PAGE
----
Marc Barnes, aka the Bad Catholic has moved his blog here to Patheos, and with his very first post he has my head spinning, my synapses leaping for joy. He’d have my wordsmith mother whirling like a dervish, had she been inclined to whirling.
The child’s writing chops and original thinking have me gasping: “if he is writing like this at 18, what sort of fabulous monster will he be at 35?”:
Back when we had a faith, curses were fabulously blasphemous. ‘Sblood’ (Christ’s blood), or ‘swounds’ (Christ’s wounds) come immediately to mind when considering the old vulgarities of the English language. Unfortunately for us, when the religious fervour of our culture faded, these marvelous words faded with it. So feel free to sling ‘em around your boss – unless he’s a closet English-Lit Major, you’re in the clear.
But regardless, a brilliant modern case of this obedience of language to its culture is seen in the French curse “Tabernac!”, derived from ‘tabernacle’. (As in: “Tabernac! Les zombies est dans l’ecole!”.) Widely and colorfully in use not 50 years ago, there are places in French Canada where the word is going extinct. The reason is simple. In an ever-secularizing France, no one knows what they are blaspheming any more. We Americans are a little better off, but let’s be honest; outside of our retention of ‘goddammit’ we’re hardly a blasphemous people. Now we – along with the rest of the modern world – say ‘f*ck’.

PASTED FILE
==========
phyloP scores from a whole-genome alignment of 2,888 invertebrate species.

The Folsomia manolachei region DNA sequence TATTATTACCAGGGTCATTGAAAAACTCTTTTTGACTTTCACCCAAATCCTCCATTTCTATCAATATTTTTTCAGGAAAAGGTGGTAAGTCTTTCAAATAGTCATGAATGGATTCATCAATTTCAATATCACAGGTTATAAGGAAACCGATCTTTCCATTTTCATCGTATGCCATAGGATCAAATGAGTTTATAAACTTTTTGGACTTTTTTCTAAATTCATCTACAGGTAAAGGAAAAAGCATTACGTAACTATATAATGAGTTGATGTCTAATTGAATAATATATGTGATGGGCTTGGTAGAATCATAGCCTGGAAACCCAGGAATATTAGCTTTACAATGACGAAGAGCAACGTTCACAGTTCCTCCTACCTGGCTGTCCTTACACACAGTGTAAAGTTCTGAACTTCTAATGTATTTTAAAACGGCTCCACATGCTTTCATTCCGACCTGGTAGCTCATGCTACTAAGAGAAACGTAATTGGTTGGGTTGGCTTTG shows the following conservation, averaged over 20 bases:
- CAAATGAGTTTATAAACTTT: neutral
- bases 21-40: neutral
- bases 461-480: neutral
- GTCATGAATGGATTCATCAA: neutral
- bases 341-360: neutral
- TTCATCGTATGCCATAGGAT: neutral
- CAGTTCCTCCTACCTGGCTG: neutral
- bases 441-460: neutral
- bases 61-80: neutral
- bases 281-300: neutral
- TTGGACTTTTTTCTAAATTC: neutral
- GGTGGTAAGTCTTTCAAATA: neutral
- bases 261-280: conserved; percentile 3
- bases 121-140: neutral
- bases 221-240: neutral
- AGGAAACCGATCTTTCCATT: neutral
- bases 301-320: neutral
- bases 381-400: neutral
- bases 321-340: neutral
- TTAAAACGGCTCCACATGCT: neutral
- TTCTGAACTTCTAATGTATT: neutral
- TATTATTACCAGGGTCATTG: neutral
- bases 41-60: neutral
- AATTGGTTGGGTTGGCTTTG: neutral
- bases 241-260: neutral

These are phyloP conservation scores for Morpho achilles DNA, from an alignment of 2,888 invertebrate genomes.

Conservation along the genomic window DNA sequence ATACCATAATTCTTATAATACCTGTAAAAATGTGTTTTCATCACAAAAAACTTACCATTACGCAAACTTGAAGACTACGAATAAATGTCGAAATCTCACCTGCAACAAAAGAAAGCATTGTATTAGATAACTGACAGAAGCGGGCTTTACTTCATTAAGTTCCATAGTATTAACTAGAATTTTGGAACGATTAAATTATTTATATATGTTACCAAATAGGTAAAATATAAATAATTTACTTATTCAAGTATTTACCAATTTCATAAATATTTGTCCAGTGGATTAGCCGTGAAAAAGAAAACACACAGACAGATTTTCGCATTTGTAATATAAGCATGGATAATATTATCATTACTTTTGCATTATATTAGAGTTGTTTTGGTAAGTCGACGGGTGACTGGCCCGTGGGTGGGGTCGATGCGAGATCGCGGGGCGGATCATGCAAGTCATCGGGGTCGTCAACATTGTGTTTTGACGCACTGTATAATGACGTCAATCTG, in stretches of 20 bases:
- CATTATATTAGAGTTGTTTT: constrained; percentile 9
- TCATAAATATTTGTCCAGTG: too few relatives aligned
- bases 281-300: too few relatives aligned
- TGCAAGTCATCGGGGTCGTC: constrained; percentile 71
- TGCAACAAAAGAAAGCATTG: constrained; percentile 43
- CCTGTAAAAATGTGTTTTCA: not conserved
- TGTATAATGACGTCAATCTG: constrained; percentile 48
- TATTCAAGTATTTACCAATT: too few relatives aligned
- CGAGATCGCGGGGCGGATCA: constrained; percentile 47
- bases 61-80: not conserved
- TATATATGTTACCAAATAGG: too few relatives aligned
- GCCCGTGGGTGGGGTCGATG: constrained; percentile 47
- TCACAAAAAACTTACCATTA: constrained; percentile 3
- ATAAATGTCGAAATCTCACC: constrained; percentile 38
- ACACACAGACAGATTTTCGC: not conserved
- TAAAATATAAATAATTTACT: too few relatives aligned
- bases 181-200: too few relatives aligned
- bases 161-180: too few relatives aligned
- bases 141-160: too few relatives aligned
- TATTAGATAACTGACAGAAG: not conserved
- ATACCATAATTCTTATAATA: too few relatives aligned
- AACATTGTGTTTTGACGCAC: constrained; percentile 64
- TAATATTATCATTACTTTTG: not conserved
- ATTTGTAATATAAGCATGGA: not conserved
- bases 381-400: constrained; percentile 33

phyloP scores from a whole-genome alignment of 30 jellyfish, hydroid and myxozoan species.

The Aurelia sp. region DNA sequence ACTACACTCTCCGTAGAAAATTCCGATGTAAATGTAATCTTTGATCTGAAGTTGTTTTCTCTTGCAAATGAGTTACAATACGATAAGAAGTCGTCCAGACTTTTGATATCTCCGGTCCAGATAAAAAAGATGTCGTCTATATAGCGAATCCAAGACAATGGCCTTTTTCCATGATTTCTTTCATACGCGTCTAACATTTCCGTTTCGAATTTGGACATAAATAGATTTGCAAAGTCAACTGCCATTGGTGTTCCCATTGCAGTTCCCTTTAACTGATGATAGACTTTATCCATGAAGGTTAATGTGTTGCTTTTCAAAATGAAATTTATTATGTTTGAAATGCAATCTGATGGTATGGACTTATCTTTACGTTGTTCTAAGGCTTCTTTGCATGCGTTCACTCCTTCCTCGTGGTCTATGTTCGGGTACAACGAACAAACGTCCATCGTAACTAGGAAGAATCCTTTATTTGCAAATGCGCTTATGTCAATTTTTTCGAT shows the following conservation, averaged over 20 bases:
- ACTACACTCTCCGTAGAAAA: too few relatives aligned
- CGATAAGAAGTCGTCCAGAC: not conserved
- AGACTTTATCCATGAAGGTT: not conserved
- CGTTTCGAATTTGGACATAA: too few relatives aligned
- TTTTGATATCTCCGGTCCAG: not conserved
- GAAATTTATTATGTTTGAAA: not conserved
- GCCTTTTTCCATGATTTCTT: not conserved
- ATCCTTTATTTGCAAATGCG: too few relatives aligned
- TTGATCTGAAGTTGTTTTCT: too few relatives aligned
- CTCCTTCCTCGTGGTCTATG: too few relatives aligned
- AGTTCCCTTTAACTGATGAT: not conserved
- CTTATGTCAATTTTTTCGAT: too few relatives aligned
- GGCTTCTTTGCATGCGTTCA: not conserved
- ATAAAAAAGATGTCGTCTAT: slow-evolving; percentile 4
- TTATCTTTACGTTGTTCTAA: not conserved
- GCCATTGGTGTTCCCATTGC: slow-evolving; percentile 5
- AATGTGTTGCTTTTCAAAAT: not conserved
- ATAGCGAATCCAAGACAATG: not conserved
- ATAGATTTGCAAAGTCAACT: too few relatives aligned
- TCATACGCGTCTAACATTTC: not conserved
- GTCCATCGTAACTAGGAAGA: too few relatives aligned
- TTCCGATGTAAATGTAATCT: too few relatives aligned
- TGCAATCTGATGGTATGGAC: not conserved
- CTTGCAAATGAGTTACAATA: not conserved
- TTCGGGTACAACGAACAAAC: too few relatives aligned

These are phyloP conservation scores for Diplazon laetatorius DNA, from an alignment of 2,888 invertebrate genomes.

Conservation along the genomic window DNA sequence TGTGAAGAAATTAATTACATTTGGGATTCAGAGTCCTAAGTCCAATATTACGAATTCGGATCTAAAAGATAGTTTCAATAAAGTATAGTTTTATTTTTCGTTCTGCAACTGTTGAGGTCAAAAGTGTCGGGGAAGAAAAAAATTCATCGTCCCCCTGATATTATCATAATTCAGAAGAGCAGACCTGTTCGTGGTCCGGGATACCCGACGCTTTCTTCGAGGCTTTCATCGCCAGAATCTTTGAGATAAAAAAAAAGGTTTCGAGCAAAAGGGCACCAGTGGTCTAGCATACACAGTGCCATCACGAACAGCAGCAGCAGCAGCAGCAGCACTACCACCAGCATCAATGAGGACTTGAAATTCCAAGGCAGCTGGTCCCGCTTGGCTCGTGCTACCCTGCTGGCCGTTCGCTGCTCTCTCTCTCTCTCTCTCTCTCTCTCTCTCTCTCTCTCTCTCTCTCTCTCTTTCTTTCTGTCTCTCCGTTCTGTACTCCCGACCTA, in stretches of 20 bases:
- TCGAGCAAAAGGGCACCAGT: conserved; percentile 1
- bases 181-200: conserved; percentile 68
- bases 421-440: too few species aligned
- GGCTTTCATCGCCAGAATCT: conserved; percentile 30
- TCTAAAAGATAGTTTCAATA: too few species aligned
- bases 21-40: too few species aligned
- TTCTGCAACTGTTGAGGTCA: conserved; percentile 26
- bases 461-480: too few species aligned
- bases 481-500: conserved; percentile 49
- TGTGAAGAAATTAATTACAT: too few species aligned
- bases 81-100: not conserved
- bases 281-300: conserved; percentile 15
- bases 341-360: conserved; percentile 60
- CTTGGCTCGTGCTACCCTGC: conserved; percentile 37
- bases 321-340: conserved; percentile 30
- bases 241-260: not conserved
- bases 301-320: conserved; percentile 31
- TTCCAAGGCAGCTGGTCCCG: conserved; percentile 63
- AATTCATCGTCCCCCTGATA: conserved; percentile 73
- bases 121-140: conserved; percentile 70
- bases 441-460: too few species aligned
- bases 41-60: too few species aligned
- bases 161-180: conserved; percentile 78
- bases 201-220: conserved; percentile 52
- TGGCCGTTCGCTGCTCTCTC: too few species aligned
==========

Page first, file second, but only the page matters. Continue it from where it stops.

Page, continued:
And I, personally, don’t think it’s any radical improvement, and I certainly don’t think it’s in any way bold, for all its diverse application. When a man blasphemes he is at least – at some basic, pagan level – being bold. Spitting in the eye of the Almighty takes some gall. And in doing so, he never denies the existence of God; he is always open to conversion, if only in the vague acknowledgment of someone greater than he to curse.
Some of you may gasp. I suggest you gasp, mutter up a prayer and then keep reading — O, keep reading; that little muscle flex isn’t anywhere near the point he’s bringing you to.
It’s an adventure! Give in to it. You’ll be glad!